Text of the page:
Getting foxy at the Cedar

Rebecca Lang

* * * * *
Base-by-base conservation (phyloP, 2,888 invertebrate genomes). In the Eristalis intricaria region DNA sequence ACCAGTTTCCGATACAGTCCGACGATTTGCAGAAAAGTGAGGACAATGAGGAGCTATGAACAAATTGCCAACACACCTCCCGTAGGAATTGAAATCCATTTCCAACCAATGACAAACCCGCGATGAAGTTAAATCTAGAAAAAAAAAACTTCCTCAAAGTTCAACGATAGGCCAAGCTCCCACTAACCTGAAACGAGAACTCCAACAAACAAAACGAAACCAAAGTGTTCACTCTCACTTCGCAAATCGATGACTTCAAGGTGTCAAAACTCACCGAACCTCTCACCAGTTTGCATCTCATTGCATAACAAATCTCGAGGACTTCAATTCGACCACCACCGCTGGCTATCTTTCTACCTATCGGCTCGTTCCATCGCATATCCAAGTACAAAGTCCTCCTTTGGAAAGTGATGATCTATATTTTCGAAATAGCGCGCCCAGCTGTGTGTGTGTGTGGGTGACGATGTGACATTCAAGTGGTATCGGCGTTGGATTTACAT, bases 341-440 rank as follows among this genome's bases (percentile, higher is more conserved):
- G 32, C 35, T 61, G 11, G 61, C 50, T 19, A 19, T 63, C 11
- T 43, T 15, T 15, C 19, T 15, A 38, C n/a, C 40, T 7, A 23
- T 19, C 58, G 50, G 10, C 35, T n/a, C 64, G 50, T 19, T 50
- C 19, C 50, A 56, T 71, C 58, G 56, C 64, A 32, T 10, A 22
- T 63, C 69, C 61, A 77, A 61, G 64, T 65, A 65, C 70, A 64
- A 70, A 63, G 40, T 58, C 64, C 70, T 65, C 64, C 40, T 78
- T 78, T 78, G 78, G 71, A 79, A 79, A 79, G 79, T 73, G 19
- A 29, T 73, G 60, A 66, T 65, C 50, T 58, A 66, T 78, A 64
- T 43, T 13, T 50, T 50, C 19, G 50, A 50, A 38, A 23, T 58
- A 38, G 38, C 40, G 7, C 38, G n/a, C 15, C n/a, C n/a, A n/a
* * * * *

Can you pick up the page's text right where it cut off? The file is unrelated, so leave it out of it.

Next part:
Turns out the Fleet Foxes sound way better when their flawless (may I say prismatic?) vocals aren’t trapped in your tiny iPod headphones. I made it down to the Cedar on Saturday for their show with the idea in mind that they were good, but in the unfortunate scenario of being introduced at the same time as The Ruby Suns, who are slightly better. But alas, I got to the venue and saw something I’d never seen at that particular place: a packed crowd of people standing up and drinking beer. Gone were the folding chairs of yore. (I may have just gone there before for boring events.) The dangly bead curtains and hippie lighting remained, but the Fleet Foxes were good enough to transform the cultural center into a regular First Ave. The crowd wasn’t dancing or doing much (It was only 6:30, so it could be the soberness of that particular time of day) but that didn’t seem to bother the foxes. In person they are all interesting-looking. The main singer has shaggy hair and a beard; the only way he could look better is if he got kind of fat, and then he’d look just like the world-wise but woods-confined angel voiced singer he sounds like. The other members are brunette and skinny, and the guitarist looked like Emile Hirsch in “Into the Wild,” which even further re-enforced my association with their music as being perfect to dog sled through the snow to. Their performance was seamless. Each song was more gospel than a church bell, and they had the wittiest between song banter that I’ve ever heard. They practically did a stand up act about Celestial Seasonings, of all things. Watch out Ruby Suns! Fleet Foxes just sliced an “F” on your folky poncho. But don’t get me wrong, their performance was an A.